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A proper goodbye for a Ross County WWII sailor whose remains will be buried in a family plot

Joseph-Hoffman in uniform holding a pineapple
Ross County Veterans Commission
Joseph Hoffman of Chillicothe served on the USS Oklahoma during the attack on Pearl Harbor, December 7, 1941.

The remains of a World War II sailor who died while serving on the USS Oklahoma on December 7, 1941, will return to Ross County for burial.

Musician 1st Class Joseph Hoffman of Chillicothe had joined the service because it offered a coveted music program that could lead to a professional career.

“They had to be on the deck to play the national anthem,” says retired Lt. Colonel Robert Leach, with the Ross County Veterans Commission. “And as they were getting ready to do that, one of the surviving band members saw strange airplanes headed toward them. I heard explosions, and over the loudspeaker came the call for general quarters of battle stations.”

Leach says that Hoffman was the first missing person from Ross County in World War II.

“This is a true case of the first killed and last home because we honestly don't expect a identification will be made after this point,” says Leach. “And so, we do think that Joseph will be the last one to come home. The community kind of waited for answers on his case for over 80 years.”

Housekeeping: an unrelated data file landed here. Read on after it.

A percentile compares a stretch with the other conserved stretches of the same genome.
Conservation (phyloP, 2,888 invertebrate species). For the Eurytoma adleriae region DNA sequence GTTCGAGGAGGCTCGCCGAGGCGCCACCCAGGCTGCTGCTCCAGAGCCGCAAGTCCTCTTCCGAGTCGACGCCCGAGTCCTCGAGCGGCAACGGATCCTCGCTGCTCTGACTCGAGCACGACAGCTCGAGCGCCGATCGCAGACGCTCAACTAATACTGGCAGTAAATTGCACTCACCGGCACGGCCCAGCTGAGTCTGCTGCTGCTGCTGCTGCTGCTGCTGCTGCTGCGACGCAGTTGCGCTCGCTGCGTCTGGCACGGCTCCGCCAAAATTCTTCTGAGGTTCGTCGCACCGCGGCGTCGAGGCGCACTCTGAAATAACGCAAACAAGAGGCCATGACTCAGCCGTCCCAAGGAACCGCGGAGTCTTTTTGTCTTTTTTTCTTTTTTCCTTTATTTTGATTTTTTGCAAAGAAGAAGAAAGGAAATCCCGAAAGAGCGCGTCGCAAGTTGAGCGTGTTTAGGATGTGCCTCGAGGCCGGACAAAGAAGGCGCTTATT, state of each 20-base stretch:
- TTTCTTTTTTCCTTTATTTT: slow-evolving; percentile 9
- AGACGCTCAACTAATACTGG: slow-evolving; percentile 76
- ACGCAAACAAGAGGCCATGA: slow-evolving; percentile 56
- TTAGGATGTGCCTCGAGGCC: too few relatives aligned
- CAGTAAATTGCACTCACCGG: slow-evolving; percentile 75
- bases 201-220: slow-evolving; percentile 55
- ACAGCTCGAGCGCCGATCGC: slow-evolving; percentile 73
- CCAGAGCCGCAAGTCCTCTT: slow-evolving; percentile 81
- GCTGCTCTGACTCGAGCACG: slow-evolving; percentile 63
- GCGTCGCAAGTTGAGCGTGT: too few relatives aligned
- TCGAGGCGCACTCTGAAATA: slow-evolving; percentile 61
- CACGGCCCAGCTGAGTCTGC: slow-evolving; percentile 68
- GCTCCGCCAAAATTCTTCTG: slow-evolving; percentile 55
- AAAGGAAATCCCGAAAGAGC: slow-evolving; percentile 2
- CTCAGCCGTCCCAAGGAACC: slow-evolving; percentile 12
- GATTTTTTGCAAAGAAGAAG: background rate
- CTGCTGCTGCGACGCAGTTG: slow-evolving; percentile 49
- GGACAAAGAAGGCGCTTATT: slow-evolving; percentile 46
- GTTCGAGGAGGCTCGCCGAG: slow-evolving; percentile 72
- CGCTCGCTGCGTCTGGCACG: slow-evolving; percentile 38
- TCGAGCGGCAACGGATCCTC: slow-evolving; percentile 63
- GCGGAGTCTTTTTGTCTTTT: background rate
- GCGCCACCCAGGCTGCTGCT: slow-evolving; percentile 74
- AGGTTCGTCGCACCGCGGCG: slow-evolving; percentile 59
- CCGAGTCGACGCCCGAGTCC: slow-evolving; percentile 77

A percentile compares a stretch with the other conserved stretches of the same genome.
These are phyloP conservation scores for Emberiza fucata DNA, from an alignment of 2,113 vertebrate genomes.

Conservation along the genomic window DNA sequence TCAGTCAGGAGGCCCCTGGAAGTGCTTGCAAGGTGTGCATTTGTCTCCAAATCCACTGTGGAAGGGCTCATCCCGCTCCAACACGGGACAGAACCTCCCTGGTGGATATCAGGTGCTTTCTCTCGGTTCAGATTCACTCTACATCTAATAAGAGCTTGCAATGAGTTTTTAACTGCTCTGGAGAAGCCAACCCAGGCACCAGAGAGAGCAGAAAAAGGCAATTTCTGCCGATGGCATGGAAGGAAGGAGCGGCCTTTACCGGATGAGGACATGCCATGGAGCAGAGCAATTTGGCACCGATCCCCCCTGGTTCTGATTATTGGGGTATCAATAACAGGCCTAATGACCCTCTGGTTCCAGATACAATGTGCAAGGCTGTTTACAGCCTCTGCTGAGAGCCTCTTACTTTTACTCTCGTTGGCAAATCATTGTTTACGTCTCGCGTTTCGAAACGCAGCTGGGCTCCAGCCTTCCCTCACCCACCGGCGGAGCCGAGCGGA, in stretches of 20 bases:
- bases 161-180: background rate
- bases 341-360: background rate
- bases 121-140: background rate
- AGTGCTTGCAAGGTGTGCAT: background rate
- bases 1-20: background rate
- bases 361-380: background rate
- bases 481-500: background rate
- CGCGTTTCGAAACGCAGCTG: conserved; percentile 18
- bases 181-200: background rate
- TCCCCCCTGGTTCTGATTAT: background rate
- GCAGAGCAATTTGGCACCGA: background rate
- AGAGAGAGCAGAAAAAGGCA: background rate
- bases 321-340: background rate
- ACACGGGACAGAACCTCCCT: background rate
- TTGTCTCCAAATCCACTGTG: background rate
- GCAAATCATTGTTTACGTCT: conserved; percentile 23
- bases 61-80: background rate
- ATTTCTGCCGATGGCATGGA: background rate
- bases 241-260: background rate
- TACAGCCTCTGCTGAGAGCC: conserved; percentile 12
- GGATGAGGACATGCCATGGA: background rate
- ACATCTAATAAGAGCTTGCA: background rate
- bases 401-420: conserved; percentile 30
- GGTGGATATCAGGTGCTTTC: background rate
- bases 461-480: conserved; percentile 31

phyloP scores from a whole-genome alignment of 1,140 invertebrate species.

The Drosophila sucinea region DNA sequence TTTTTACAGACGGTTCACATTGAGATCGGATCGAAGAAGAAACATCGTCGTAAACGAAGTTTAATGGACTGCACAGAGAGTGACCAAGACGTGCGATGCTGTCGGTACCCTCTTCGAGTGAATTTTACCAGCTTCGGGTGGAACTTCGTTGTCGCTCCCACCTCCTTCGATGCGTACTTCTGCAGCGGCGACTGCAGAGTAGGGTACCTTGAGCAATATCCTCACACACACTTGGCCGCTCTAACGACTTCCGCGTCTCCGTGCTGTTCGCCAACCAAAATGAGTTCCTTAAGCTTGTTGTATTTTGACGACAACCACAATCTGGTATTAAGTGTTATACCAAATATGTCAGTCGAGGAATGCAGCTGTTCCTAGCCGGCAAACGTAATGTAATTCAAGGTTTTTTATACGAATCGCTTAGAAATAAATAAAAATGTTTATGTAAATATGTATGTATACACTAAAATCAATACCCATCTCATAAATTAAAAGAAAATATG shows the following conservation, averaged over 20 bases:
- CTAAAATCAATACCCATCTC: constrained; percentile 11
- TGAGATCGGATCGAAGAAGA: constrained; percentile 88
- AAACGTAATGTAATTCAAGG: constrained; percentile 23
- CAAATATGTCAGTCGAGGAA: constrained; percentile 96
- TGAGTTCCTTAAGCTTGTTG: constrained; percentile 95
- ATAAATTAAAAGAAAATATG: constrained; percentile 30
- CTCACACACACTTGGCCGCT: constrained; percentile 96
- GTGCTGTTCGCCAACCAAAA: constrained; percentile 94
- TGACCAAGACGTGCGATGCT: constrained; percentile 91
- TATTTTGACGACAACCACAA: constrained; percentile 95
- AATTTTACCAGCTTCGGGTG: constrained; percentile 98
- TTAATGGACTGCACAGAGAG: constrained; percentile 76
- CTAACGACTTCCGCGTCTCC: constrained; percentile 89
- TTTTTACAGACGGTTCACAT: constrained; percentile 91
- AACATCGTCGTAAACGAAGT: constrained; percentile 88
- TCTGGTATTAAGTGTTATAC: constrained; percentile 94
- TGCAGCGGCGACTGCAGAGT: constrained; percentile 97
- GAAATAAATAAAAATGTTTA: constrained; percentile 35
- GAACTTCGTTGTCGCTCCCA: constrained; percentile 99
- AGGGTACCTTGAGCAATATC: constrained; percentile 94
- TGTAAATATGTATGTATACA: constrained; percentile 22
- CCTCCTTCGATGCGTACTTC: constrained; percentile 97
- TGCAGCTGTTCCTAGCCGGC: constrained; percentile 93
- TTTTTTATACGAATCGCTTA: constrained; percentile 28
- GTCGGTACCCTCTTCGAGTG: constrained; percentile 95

Leach says although the remains of Hoffman were pulled from the ship’s wreckage in 1944, it took years before technology developed to identify his remains.

"It wasn't until after 2000 when the defense, the Department of Defense the Defense P.O.W. MIA Accounting Agency, was able to use DNA testing and other forensic devices to be able to make the identification,” says Leach.

After the war, American Legion Post 757 was named in Hoffman’s honor. Leach says he learned the story of the soldier when he was in high school in the late 1970s.

A burial procession will be held on Saturday, August 20 with a hearse followed by the U.S. Navy Honor Guard, five WWII veterans, veterans’ organizations, and residents.

Leach says Hoffman’s immediate family are no longer alive.

“The closest family members that the United States government was able to find is Joseph's first cousin twice removed,” says Leach. “So that means his first cousin’s grandson. And he lives in Texas and will be coming to southern Ohio for this event.”

Hoffman will be buried in his family plot in Greenfield where the U.S. Navy will conduct graveside services.

“I believe the community is very excited, especially the veterans,” says Leach.

Leach says the identification of remains has led to multiple funerals of USS Oklahoma casualties across the country in the last ten years.